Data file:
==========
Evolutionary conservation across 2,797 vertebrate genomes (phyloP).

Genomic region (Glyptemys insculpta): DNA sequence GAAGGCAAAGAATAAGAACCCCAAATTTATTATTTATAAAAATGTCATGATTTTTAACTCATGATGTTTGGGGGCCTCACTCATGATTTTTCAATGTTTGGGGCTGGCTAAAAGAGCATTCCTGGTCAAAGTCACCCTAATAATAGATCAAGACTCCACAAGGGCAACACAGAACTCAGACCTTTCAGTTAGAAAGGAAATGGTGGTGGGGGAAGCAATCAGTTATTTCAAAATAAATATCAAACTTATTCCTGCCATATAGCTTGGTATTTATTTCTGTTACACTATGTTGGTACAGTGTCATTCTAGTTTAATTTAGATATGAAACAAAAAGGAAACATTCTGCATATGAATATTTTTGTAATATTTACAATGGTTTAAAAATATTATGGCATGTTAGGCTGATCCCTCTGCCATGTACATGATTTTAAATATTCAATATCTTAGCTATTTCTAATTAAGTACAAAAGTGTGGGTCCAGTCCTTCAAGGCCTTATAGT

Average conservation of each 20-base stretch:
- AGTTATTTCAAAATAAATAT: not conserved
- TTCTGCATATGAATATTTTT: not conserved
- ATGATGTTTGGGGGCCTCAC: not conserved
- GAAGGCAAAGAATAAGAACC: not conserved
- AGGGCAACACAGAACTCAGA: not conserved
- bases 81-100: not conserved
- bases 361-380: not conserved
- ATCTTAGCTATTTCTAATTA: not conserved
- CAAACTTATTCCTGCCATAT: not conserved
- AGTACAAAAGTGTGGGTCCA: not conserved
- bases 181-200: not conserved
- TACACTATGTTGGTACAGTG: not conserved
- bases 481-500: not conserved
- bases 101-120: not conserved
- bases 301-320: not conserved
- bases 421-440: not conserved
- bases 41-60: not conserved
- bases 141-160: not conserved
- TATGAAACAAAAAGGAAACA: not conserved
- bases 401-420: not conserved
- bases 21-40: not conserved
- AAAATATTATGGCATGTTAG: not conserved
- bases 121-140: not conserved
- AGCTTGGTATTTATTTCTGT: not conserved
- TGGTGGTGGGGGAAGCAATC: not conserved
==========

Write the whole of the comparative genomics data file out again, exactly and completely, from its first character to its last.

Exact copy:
Evolutionary conservation across 2,797 vertebrate genomes (phyloP).

Genomic region (Glyptemys insculpta): DNA sequence GAAGGCAAAGAATAAGAACCCCAAATTTATTATTTATAAAAATGTCATGATTTTTAACTCATGATGTTTGGGGGCCTCACTCATGATTTTTCAATGTTTGGGGCTGGCTAAAAGAGCATTCCTGGTCAAAGTCACCCTAATAATAGATCAAGACTCCACAAGGGCAACACAGAACTCAGACCTTTCAGTTAGAAAGGAAATGGTGGTGGGGGAAGCAATCAGTTATTTCAAAATAAATATCAAACTTATTCCTGCCATATAGCTTGGTATTTATTTCTGTTACACTATGTTGGTACAGTGTCATTCTAGTTTAATTTAGATATGAAACAAAAAGGAAACATTCTGCATATGAATATTTTTGTAATATTTACAATGGTTTAAAAATATTATGGCATGTTAGGCTGATCCCTCTGCCATGTACATGATTTTAAATATTCAATATCTTAGCTATTTCTAATTAAGTACAAAAGTGTGGGTCCAGTCCTTCAAGGCCTTATAGT

Average conservation of each 20-base stretch:
- AGTTATTTCAAAATAAATAT: not conserved
- TTCTGCATATGAATATTTTT: not conserved
- ATGATGTTTGGGGGCCTCAC: not conserved
- GAAGGCAAAGAATAAGAACC: not conserved
- AGGGCAACACAGAACTCAGA: not conserved
- bases 81-100: not conserved
- bases 361-380: not conserved
- ATCTTAGCTATTTCTAATTA: not conserved
- CAAACTTATTCCTGCCATAT: not conserved
- AGTACAAAAGTGTGGGTCCA: not conserved
- bases 181-200: not conserved
- TACACTATGTTGGTACAGTG: not conserved
- bases 481-500: not conserved
- bases 101-120: not conserved
- bases 301-320: not conserved
- bases 421-440: not conserved
- bases 41-60: not conserved
- bases 141-160: not conserved
- TATGAAACAAAAAGGAAACA: not conserved
- bases 401-420: not conserved
- bases 21-40: not conserved
- AAAATATTATGGCATGTTAG: not conserved
- bases 121-140: not conserved
- AGCTTGGTATTTATTTCTGT: not conserved
- TGGTGGTGGGGGAAGCAATC: not conserved